Taking the time up front to install some analytics for your application pays off later on. Building up a picture of the usage of your app over time gives you the information you need to iterate and improve without guesswork. Adding in monitoring and logging information will enable the prevention of a disaster or if it comes to it, to know what happened when your app goes wrong!


For web projects, Google Analytics is an obvious, free and easy way to start tracking usage of your app. There are plenty of libraries out there for simplified addition of the analytics tracking code or it’s very easy to explicitly add the code to your templates yourself, so there’s no reason not to add it early on and start recording data.


As laid out in the guide on multiple environments, set up different tracking codes for production than for other environments. That way you can happily click on your newly tracked features in development and you’ll be able to see the results clearly on your separate test analytics account the next day, without all the noise of the rest of the world getting in the way. As an extra bonus it means you won’t have to remove demo/staging traffic from your statistics.


Don’t forget how to set up tracking for ajax calls and other actions that aren’t a simple page view. It’s easy to do and as always, the earlier you do it the more data you’ll gather.


For front-end applications, it makes good sense to back up theories about changes to the layout and design with solid facts. Experiments allow you try that version 2 idea at the same time as keeping version 1 up and running, so you can gather the statistics on whether it actually meets the goal you set for it or not. Keep the experiments simple, in order to make the end results crystal clear.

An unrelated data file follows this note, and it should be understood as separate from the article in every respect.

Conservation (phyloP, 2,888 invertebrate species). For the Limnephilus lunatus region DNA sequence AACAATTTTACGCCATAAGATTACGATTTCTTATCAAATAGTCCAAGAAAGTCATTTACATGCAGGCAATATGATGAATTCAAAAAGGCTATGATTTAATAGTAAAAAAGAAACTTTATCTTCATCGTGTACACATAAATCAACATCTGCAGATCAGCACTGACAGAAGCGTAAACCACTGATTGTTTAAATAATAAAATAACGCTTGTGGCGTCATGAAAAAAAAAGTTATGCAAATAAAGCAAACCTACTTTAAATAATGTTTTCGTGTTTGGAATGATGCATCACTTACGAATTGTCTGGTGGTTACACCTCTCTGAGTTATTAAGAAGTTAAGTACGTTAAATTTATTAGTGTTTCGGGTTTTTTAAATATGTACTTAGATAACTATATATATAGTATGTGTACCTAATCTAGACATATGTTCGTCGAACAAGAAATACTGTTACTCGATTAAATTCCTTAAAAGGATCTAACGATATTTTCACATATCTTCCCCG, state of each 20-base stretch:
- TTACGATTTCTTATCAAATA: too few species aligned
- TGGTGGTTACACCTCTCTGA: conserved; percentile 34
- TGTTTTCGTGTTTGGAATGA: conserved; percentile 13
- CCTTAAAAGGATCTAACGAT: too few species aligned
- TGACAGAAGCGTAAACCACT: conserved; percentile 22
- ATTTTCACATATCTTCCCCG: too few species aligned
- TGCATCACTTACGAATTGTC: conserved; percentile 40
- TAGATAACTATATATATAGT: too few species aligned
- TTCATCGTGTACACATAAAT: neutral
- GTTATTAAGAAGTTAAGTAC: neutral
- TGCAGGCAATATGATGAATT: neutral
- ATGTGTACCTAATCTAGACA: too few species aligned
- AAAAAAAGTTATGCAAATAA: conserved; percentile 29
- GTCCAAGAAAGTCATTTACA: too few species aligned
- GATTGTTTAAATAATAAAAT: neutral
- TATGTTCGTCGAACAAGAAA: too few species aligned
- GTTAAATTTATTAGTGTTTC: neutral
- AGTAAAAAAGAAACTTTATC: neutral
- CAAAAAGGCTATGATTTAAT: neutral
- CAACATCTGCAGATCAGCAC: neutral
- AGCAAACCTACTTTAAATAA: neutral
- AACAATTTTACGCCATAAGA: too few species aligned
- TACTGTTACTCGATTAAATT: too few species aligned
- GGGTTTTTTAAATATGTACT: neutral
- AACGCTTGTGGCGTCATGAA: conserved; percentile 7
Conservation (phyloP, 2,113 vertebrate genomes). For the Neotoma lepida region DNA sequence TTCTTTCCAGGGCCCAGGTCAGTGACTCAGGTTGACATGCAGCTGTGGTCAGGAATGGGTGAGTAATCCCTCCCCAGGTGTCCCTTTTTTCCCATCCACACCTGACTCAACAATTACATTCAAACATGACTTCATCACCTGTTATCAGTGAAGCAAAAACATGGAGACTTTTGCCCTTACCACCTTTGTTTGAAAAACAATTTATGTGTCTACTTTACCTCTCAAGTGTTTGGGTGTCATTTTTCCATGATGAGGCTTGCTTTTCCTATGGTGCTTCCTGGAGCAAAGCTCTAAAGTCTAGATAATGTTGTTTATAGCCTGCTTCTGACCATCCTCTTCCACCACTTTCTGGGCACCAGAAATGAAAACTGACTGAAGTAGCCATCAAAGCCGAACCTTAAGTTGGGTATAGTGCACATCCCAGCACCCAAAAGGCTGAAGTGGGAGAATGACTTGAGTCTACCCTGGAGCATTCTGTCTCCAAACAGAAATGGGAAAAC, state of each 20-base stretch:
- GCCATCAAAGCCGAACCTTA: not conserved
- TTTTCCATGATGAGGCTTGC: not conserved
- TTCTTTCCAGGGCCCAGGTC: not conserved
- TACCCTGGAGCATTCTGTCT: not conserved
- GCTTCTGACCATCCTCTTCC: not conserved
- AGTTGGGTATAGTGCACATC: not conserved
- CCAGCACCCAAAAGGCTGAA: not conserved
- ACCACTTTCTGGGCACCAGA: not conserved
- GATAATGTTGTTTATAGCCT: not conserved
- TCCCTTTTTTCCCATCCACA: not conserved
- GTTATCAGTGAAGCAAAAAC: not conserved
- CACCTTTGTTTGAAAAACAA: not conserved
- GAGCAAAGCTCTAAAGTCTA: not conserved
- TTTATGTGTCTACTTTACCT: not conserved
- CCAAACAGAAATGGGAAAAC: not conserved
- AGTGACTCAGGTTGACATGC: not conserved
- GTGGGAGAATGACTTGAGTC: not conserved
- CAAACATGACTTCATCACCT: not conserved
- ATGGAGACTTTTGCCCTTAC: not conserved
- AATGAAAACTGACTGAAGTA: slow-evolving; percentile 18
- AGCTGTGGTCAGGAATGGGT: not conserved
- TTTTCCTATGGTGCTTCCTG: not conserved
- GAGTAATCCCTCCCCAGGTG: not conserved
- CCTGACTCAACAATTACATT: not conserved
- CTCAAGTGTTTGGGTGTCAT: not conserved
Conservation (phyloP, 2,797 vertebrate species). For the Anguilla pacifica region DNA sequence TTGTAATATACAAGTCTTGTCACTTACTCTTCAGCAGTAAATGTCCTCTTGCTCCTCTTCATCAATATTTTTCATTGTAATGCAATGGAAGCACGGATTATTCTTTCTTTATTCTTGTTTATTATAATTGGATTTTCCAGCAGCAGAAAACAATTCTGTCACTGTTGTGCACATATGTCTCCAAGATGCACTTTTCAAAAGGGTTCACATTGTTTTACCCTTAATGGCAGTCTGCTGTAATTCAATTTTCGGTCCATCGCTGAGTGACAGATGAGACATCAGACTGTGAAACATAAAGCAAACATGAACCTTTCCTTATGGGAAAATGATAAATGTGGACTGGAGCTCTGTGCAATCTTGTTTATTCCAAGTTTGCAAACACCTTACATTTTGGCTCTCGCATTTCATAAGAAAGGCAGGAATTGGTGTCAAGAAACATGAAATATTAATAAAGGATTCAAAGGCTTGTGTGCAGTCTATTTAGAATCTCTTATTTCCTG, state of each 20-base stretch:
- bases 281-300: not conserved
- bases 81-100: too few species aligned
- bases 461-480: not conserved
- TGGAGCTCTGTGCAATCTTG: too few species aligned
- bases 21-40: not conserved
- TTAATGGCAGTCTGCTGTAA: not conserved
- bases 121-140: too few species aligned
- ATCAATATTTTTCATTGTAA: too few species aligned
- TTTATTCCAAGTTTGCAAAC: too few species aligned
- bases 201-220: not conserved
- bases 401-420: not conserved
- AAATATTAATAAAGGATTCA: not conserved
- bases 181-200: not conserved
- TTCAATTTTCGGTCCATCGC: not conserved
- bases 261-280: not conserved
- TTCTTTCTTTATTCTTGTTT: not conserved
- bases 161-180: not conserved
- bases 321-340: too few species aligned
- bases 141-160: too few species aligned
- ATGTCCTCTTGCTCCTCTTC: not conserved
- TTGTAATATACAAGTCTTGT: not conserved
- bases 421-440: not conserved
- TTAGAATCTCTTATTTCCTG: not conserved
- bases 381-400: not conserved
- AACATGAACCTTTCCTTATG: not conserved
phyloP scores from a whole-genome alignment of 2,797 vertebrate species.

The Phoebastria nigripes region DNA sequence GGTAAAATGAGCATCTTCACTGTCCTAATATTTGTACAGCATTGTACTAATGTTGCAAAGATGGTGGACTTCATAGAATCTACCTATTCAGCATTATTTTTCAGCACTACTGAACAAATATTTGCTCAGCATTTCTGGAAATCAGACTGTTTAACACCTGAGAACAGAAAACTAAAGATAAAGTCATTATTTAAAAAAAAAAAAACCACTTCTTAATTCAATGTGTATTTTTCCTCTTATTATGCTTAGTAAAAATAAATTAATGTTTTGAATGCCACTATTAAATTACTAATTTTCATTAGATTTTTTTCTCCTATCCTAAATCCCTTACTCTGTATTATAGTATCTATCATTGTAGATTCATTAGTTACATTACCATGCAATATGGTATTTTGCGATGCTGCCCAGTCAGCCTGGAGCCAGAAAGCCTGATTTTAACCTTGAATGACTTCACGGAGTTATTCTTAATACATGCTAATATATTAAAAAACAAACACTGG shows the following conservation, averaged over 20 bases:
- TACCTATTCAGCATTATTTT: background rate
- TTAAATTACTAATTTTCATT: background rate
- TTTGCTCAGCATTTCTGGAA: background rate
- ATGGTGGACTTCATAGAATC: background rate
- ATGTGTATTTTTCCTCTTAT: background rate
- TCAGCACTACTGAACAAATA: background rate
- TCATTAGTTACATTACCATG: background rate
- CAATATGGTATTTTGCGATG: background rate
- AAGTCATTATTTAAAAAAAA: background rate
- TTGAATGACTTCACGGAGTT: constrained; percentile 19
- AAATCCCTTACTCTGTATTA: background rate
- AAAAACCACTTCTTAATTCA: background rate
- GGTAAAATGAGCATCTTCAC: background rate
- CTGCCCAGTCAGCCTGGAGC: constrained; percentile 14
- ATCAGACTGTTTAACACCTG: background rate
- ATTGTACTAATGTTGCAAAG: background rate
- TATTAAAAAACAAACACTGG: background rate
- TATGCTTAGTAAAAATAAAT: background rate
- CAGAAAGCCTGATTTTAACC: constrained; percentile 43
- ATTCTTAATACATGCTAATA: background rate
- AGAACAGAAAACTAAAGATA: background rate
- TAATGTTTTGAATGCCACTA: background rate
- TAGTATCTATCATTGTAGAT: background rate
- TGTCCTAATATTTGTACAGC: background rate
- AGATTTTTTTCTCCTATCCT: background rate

In an ideal world, your app will always have at least one content experiment running. That means you’re constantly tweaking the site, getting closer and closer to perfection.


In production, make sure the server it’s running on is being monitored, at least for the basics:

  • CPU usage
  • Memory usage
  • Disk usage
  • That the processes you expect to be up are up
  • That there are no processes that shouldn’t be there (zombies for example)


Logging is a boring necessity that you’ll regret if you don’t get it right early on. Use a standard logging framework and make sure to use log levels correctly - DEBUG should be for debug messages, INFO should be for general information and ERROR should be for errors!

If your app is set up to log to the standard output streams then you can decide where to redirect that to at a later date, rather than hard-code in a particular logfile name and location.